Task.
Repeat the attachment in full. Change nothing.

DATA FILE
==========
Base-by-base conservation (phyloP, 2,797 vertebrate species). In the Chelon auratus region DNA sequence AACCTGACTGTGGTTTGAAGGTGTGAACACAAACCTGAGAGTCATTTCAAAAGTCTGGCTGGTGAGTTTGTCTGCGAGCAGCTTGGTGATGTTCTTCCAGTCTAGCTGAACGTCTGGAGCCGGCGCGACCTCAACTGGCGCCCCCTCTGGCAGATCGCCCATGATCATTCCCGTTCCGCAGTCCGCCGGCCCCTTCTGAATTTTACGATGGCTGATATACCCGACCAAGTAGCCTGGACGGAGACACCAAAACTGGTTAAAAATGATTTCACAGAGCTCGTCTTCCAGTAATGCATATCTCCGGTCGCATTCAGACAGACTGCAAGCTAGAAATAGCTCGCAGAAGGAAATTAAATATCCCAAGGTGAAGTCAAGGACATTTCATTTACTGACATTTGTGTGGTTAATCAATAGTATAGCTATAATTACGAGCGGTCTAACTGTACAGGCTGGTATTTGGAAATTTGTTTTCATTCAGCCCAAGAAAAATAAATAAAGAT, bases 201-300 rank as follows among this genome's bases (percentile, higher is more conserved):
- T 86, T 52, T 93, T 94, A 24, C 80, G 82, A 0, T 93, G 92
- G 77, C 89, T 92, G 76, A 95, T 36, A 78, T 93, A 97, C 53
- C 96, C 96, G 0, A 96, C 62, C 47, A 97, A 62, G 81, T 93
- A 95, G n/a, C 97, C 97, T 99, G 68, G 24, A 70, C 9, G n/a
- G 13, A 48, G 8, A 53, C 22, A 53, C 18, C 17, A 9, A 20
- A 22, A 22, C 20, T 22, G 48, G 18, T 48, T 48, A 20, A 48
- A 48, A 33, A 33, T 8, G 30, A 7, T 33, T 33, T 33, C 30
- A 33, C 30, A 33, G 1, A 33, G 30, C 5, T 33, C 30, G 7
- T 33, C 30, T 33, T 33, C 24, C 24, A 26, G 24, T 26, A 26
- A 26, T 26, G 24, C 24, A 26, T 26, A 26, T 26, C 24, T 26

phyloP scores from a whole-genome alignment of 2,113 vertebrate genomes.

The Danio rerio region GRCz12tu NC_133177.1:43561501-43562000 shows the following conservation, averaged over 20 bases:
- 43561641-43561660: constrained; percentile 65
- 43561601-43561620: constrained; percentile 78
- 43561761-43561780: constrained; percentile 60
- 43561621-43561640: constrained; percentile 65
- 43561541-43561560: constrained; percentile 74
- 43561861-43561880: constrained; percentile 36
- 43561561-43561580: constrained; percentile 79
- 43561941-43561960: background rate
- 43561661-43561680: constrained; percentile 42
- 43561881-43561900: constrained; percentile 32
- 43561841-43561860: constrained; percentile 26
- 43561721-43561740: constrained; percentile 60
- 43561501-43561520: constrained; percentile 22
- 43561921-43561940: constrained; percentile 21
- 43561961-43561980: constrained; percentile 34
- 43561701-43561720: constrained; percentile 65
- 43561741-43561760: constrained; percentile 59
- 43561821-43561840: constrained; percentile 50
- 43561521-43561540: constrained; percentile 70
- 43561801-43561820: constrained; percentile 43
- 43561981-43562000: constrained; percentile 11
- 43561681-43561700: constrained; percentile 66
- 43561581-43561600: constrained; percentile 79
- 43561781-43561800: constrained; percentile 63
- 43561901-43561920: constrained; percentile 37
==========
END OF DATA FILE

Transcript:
Base-by-base conservation (phyloP, 2,797 vertebrate species). In the Chelon auratus region DNA sequence AACCTGACTGTGGTTTGAAGGTGTGAACACAAACCTGAGAGTCATTTCAAAAGTCTGGCTGGTGAGTTTGTCTGCGAGCAGCTTGGTGATGTTCTTCCAGTCTAGCTGAACGTCTGGAGCCGGCGCGACCTCAACTGGCGCCCCCTCTGGCAGATCGCCCATGATCATTCCCGTTCCGCAGTCCGCCGGCCCCTTCTGAATTTTACGATGGCTGATATACCCGACCAAGTAGCCTGGACGGAGACACCAAAACTGGTTAAAAATGATTTCACAGAGCTCGTCTTCCAGTAATGCATATCTCCGGTCGCATTCAGACAGACTGCAAGCTAGAAATAGCTCGCAGAAGGAAATTAAATATCCCAAGGTGAAGTCAAGGACATTTCATTTACTGACATTTGTGTGGTTAATCAATAGTATAGCTATAATTACGAGCGGTCTAACTGTACAGGCTGGTATTTGGAAATTTGTTTTCATTCAGCCCAAGAAAAATAAATAAAGAT, bases 201-300 rank as follows among this genome's bases (percentile, higher is more conserved):
- T 86, T 52, T 93, T 94, A 24, C 80, G 82, A 0, T 93, G 92
- G 77, C 89, T 92, G 76, A 95, T 36, A 78, T 93, A 97, C 53
- C 96, C 96, G 0, A 96, C 62, C 47, A 97, A 62, G 81, T 93
- A 95, G n/a, C 97, C 97, T 99, G 68, G 24, A 70, C 9, G n/a
- G 13, A 48, G 8, A 53, C 22, A 53, C 18, C 17, A 9, A 20
- A 22, A 22, C 20, T 22, G 48, G 18, T 48, T 48, A 20, A 48
- A 48, A 33, A 33, T 8, G 30, A 7, T 33, T 33, T 33, C 30
- A 33, C 30, A 33, G 1, A 33, G 30, C 5, T 33, C 30, G 7
- T 33, C 30, T 33, T 33, C 24, C 24, A 26, G 24, T 26, A 26
- A 26, T 26, G 24, C 24, A 26, T 26, A 26, T 26, C 24, T 26

phyloP scores from a whole-genome alignment of 2,113 vertebrate genomes.

The Danio rerio region GRCz12tu NC_133177.1:43561501-43562000 shows the following conservation, averaged over 20 bases:
- 43561641-43561660: constrained; percentile 65
- 43561601-43561620: constrained; percentile 78
- 43561761-43561780: constrained; percentile 60
- 43561621-43561640: constrained; percentile 65
- 43561541-43561560: constrained; percentile 74
- 43561861-43561880: constrained; percentile 36
- 43561561-43561580: constrained; percentile 79
- 43561941-43561960: background rate
- 43561661-43561680: constrained; percentile 42
- 43561881-43561900: constrained; percentile 32
- 43561841-43561860: constrained; percentile 26
- 43561721-43561740: constrained; percentile 60
- 43561501-43561520: constrained; percentile 22
- 43561921-43561940: constrained; percentile 21
- 43561961-43561980: constrained; percentile 34
- 43561701-43561720: constrained; percentile 65
- 43561741-43561760: constrained; percentile 59
- 43561821-43561840: constrained; percentile 50
- 43561521-43561540: constrained; percentile 70
- 43561801-43561820: constrained; percentile 43
- 43561981-43562000: constrained; percentile 11
- 43561681-43561700: constrained; percentile 66
- 43561581-43561600: constrained; percentile 79
- 43561781-43561800: constrained; percentile 63
- 43561901-43561920: constrained; percentile 37